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Herpes Simplex Virus

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Only 30% of mothers whose infants have neonatal herpes have a history of symptomatic genital herpes. Any infant with vesicular lesion(s) must have investigations performed and have aciclovir treatment commenced regardless of maternal history.

  • Both HSV-1 and HSV-2 can cause neonatal infection. Around 85% of transmission occurs perinatally, 10% in the postnatal period and a small amount antenatally.
  • Intrapartum / post natal infection can become manifest up to 4-6 weeks of age: disseminated infection usually occurs in the first two weeks and can mimic bacterial sepsis; localised CNS or SEM (skin, eye, mucous membrane) disease usually becomes manifest during the second and third week.
  • The risk of HSV infection in an infant born vaginally to a mother with a first episode or primary genital infection is 33-50% (hence caesarean section usually performed) and such infant warrant aciclovir treatment once investigations have been performed.
  • The risk from recurrent genital HSV infection is 3-5% at most and empiric therapy is not recommended. Cultures can be taken at 24-48 hours if the infant is asymptomatic and aciclovir only initiated if HSV is identified.
  • Scalp electrodes must be avoided wherever there is suspicion of active HSV in the mother.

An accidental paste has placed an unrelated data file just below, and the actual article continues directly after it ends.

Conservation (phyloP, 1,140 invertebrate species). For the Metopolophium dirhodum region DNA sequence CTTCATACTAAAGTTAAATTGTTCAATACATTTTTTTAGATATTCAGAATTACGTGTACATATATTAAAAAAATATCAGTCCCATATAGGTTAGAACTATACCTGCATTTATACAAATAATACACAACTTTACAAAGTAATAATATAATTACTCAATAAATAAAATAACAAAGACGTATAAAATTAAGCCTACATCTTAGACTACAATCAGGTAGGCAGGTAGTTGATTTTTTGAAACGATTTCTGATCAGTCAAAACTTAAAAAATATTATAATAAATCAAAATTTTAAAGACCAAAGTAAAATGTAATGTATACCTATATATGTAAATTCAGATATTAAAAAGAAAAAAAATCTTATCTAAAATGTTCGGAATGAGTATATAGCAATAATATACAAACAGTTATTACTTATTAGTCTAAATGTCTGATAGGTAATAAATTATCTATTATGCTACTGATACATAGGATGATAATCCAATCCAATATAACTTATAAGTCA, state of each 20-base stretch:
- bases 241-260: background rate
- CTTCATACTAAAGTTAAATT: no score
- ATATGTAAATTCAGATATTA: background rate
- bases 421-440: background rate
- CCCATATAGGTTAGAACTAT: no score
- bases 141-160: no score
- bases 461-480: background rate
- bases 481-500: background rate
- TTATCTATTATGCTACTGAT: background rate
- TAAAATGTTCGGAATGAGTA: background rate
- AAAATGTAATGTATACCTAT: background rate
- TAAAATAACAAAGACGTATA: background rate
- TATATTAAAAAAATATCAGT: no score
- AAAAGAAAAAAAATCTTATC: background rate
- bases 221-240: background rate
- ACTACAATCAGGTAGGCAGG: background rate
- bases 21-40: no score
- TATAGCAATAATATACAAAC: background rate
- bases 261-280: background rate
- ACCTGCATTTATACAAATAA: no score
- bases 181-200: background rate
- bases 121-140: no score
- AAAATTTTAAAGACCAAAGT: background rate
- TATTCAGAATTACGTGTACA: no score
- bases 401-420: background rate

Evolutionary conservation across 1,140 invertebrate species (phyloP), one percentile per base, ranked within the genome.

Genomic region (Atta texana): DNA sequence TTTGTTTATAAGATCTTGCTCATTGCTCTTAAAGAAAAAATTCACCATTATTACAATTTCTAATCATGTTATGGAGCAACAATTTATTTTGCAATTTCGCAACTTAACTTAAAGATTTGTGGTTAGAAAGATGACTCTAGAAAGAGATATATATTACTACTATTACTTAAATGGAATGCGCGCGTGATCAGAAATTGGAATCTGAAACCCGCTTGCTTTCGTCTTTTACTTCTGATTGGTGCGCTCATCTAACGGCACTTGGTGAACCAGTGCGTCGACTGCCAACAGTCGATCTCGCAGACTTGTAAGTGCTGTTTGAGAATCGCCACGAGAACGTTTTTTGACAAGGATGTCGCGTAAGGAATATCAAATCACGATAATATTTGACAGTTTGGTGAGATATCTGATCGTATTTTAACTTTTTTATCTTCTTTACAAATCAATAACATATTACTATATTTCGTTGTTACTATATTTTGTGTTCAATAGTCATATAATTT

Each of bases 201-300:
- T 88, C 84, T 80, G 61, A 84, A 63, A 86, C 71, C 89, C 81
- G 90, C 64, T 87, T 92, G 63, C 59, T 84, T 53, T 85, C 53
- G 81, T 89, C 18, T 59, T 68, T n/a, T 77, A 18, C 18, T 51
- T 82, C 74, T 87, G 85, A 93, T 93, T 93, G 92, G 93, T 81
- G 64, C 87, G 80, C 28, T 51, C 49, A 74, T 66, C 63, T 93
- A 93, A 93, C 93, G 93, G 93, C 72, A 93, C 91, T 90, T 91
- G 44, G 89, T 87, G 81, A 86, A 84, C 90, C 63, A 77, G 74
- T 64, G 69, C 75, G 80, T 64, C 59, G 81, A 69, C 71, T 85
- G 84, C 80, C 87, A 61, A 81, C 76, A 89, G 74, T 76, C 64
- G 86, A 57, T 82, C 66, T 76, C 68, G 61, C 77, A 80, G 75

• CNS infection may occur as an isolated condition or as part of disseminated multi-organ disease. In either situation brain involvement may become extensive and result in adverse outcome. Therefore, in infants presenting with seizures and no other apparent cause, Herpes Simplex Encephalitis should be considered and there should be a low threshold for aciclovir treatment pending the results of CSF PCR.


If these are on a baby with suspected HSV disease, then swabs of skin lesions and other sites should be for PCR, not culture. If doing surveillance of a non-symptomatic baby born to a mother with HSV, then culture is sufficient.

  1. Skin vesicles: swab for HSV PCR.
  2. Swabs from eyes, mouth / nasopharynx for HSV PCR
  3. WBCs (CPD or EDTA tube) for HSV PCR.
  4. CSF - cells, protein, glucose, culture, HSV PCR.
  5. FBC, LFTs
  6. Head MRI or EEG may assist in localizing disease but 40 % of babies with disseminated disease will not have CNS involvement so indication depends on individual cases
  7. Ophthalmology consultation.
  8. Consult Paediatric Infectious Disease Team


  • Contact isolation is required, especially if skin lesions present.
  • Isolate infants born vaginally to mothers with active genital infection for four weeks.
  • Room-in with mother in isolation if possible.
  • Advise mother re handwashing.

Observation / Surveillance

Known exposed infants require careful observation.

  • Take eye, mouth, nasopharyngeal +/- skin swabs at 24-48 hours for HSV culture
  • The family must be educated regarding the symptoms and signs of neonatal HSV.


  1. Guidance on management of asymptomatic neonates born to women with active genital herpes lesions. Kimberlin DW, Baley J; Committee on Infectious Diseases; Committee on Fetus and Newborn. Pediatrics. 2013 Feb;131(2):383-6. doi: 10.1542/peds.2012-3217

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Document Control

  • Date last published: 01 April 2014
  • Document type: Clinical Guideline
  • Services responsible: Neonatology
  • Owner: Newborn Services Clinical Practice Committee
  • Editor: Sarah Bellhouse
  • Review frequency: 2 years